Cynicism, especially in response to politics, is like a vitamin I choke down every day, but overall I’m a glass half-full kind of gal. At the end of April, before we left for San Francisco, I sent letters to my New York state legislators. Representing my district are James L. Seward in the Senate and Clifford W. Crouch in the Assembly. In the past week I received responses from both of them. Their letters give me reason to feel hopeful that there are indeed higher-ups in New York State that might be on our side.
Assemblyman Clifford’s e-mails and letters have always been short and to the point, yet personal, and I appreciate that. I’m curious where this goes via Assemblywoman Kathy Nolan and I hope that Assemblyman Crouch does host a forum this summer to hear from parents, teachers, and administrators.
Senator Seward’s letter is a bit more on the bureaucratic side, but still a personal response. The last paragraph, which is obscured by my scrawled directions on the back side (sorry) says, “We may have swung too far in testing requirements, and should the education committee review these issue, I will be sensitive to the concerns you have raised. Again, thank you for contacting me. I welcome your advocacy and concern.”
I realize that New York has a long way to go. It seems like many drink deeply of the Kool-aid these days. New York is now one of three states left actively participating in the inBloom database project, which is heavily funded by the Bill & Melinda Gates Foundation, while Louisiana has responded to public outcry and withdrew its own student data, and “Kentucky, Georgia and Delaware – all initially listed as partners on the inBloom website – told Reuters that they never made a commitment and have no intention of participating. Georgia specifically asked for its name to be removed.” Massachusetts and North Carolina are also re-evaluating their participation in the project.
Although 45 states & D.C. adopted the Common Core State Standards, several states are waking up and starting to question the wisdom of this decision. Indiana is leading the way with sentiments against the Common Core. “Anti-Common Core movements are alive and growing not only in Indiana but in Michigan, Alabama and other states,” according to a Washington Times article. But New York is not one of those states. New York is still heavily committed to fully implementing the Core despite growing resistance from parents and teachers with valid questions and concerns.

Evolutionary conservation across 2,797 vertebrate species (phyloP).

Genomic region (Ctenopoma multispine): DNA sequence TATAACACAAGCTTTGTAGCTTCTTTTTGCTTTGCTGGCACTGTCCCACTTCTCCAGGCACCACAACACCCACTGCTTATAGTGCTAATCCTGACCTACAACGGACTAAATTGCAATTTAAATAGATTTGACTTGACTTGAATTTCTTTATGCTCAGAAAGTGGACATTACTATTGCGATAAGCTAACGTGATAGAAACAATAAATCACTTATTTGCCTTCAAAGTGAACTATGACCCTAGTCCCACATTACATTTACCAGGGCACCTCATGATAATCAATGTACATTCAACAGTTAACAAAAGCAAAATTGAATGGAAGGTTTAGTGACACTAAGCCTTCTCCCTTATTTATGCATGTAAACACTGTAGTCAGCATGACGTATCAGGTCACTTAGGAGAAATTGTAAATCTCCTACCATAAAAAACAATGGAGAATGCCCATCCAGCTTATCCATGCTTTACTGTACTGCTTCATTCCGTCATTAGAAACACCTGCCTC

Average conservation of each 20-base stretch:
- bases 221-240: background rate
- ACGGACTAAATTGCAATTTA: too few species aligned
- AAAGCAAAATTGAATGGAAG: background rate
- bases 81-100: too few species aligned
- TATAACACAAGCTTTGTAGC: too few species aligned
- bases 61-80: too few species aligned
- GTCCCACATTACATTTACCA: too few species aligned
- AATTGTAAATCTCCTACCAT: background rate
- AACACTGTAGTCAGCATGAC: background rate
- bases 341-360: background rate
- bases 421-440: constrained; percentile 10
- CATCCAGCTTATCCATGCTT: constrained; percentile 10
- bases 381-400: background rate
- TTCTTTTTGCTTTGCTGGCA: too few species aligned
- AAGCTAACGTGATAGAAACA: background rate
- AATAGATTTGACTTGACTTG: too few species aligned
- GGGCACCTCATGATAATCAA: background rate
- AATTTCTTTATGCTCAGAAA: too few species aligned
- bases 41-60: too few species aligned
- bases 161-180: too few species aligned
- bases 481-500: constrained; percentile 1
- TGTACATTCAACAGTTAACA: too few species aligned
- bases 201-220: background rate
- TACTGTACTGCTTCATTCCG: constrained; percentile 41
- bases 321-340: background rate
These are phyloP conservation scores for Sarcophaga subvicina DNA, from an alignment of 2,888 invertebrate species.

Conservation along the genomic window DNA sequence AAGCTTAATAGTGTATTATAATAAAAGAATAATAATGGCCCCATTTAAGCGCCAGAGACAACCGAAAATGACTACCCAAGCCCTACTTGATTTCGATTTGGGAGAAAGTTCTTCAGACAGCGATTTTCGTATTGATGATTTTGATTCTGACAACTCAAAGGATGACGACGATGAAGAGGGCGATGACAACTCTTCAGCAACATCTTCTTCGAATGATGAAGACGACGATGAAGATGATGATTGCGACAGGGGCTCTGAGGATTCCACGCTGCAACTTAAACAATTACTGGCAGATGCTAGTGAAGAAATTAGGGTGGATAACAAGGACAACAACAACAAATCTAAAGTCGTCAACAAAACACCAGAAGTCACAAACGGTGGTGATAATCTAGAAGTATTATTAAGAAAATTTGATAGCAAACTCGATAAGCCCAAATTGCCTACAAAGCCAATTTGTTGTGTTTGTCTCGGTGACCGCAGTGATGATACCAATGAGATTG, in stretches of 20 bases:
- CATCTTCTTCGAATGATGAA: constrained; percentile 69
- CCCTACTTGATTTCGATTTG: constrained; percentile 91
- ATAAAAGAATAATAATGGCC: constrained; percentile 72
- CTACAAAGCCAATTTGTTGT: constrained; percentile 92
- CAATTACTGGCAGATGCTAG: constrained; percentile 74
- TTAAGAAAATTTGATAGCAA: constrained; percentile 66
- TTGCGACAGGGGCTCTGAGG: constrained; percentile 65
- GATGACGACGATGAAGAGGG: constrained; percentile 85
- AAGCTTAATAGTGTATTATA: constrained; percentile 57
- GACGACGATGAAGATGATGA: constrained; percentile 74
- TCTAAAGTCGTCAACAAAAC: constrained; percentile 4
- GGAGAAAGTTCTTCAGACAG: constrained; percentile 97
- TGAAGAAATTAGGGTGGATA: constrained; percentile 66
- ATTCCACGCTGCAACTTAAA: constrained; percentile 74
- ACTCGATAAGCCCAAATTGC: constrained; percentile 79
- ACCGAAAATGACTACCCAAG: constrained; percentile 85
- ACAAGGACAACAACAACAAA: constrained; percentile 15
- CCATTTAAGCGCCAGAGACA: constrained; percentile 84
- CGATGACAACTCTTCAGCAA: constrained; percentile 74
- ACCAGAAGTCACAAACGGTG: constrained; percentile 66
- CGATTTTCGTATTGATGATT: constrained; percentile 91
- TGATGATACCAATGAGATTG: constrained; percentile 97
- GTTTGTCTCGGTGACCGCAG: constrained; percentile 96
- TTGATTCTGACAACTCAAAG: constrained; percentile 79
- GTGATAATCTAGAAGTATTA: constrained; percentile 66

Is APPR really working in our state? According to award-winning principal Carol Burris, there are many problems with New York’s teacher evaluation system, and it seems that everyone except the education department is willing to acknowledge this.
And when it comes to testing, testing, and even more excessive testing, New York reigns champion. While policy makers and non-educators prefer their children receive the well-balanced and enriching type of education offered by many private schools that are not stifled by mandates and excessive testing, we at public schools are reassured that testing is considered integral to college & career readiness for all.
Outside of the Education Department, it seems like many politicians don’t really know what’s going on. They don’t know until we tell them! I know that many of you have already written to your legislators, and I thank you. But if you haven’t, will you do me a favor and write a letter now? You can find your New York State Senator here and your Assembly-member here.
Your letter doesn’t have to be long and you don’t have to cover every single atrocity you see happening to our educational system. But it should be personal! Remember, your legislators are people too. They have families and people that they care about. You need to push that ‘personal’ button and make them take off their politician hats for a moment. You need to make them imagine what it might be like for their loved ones to experience your story. Just be honest and give them at least one example of how you or someone you love is being negatively affected by what’s going on in education today, and what you think should be done about it. The more personal stories they hear, the less likely they will be able to ignore the situation or pass the buck onto the next office or committee. Whether you are a parent, a student, a teacher, a grandparent… whoever you are… you have a story to tell!
I sent my letters via snail mail. This is just my personal opinion, but I figured emails are too easy to send and to receive an actual letter meant that someone really took the time to think about what they were writing. I also sent my letters to their district offices, NOT Albany. I imagined that the mentality of working in Albany would be far more bureaucratic than working in one’s home town. I figured they would be more inclined to sit back and really read my letter in the more relaxed environment of the region we both share.